The Met Office, the iconic British weather forecaster, has lost the deal it has held for about a century to supply public broadcaster the BBC with weather forecasts, marking the end one of the longest partnerships in British media.
The BBC said it was lawfully required to open up the deal to external competition in order to secure the greatest value for those paying license fees.
The meteorological department said it was dissatisfied by the BBC’s choice to put out to tender the deal, which has been in existence since the organization’s first radio weather conditions report on 14 November 1922. Operations and customer services director at the Met Office, Steve Noyes, said: “Nobody knows Britain’s weather better and, during our long relationship with the BBC, we’ve revolutionized weather communication to make it an integral part of British daily life. Met Office and BBC belong together.”
He added, “This is disappointing news, but we will be working to make sure that vital Met Office advice continues to be a part of BBC output. Ranked number one in the world for forecast accuracy, people trust our forecasts and warnings.”
New Zealand and Dutch organizations are said to be in the contest for the contract, which is said to make up a significant share of the £32.5m the Met Office earns yearly from commercial companies.
Regarding the plan, Conservative MP Andrew Bridgen said, “Everybody understands the BBC has to cut costs. But the public will need to be convinced the new forecaster can accurately predict the fickleness of the British weather, especially if it’s a foreign provider.”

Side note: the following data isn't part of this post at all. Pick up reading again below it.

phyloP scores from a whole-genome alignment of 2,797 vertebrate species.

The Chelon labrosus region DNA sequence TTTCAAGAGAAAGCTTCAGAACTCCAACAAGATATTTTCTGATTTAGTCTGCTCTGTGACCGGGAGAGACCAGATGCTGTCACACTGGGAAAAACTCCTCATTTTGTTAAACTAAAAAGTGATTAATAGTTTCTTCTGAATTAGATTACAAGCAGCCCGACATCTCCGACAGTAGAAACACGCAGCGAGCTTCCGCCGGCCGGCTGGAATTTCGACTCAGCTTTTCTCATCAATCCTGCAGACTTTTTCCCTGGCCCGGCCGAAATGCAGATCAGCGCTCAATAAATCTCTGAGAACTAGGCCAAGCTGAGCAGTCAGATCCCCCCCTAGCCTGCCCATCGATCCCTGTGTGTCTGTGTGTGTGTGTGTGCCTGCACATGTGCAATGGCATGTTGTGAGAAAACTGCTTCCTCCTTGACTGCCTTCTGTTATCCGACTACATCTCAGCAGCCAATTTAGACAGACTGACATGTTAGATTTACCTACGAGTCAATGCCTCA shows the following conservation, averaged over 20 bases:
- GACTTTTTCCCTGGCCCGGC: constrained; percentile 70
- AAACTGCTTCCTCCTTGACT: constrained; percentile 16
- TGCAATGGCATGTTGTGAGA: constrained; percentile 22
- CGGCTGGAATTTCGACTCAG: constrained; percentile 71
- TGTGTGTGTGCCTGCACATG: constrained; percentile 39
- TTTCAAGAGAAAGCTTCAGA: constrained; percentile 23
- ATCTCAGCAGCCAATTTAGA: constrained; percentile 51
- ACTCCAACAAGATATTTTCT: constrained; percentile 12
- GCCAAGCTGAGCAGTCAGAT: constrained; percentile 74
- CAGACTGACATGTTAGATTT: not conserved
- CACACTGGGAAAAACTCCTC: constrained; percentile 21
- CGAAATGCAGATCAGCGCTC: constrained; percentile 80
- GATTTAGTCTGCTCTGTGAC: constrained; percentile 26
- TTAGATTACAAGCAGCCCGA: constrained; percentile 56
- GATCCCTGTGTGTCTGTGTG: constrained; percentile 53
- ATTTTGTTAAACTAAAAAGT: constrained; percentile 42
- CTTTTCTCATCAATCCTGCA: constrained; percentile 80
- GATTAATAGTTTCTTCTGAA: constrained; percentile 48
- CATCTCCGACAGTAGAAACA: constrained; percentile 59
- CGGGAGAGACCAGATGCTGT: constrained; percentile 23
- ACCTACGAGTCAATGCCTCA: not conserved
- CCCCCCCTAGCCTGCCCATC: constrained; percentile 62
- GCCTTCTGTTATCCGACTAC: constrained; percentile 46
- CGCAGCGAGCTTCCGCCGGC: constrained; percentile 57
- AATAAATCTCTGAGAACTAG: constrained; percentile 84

Ben Bradshaw, a former BBC journalist and a retired culture secretary, called for government intercession in a number of tweets.
Last year, the Met Office publicized plans to spend £97m on a new-fangled supercomputer. The service has been significantly criticized, most particularly the “barbecue summer’’ projection in 2009 that preceded a failure and led to the company ending its long-standing outlooks.
BBC weather broadcasters have long been targeted by critics. Tomasz Schafernaker stuck his middle finger up at BBC journalist Simon McCoy live on air in 2010. Speaking in the BBC newsroom, McCoy stated: “Now we will have the weather forecast in a minute and of course it will be 100% accurate and provide all the detail you can possibly want. I’ve just seen Tom Schafernaker preparing for it.” The camera then cut to the presenter who, actually uninformed that he was on air, made the finger sign. Realizing his fault, he raised his finger to his face in an effort to conceal it, before the camera went back to McCoy, who stated: “There’s always one mistake. That was it.”
A BBC spokesperson said: “Our viewers get the highest standard of weather service, and that won’t change. We are legally required to go through an open-tender process and take forward the strongest bids to make sure we secure both the best possible service and value for money for the license fee payer.”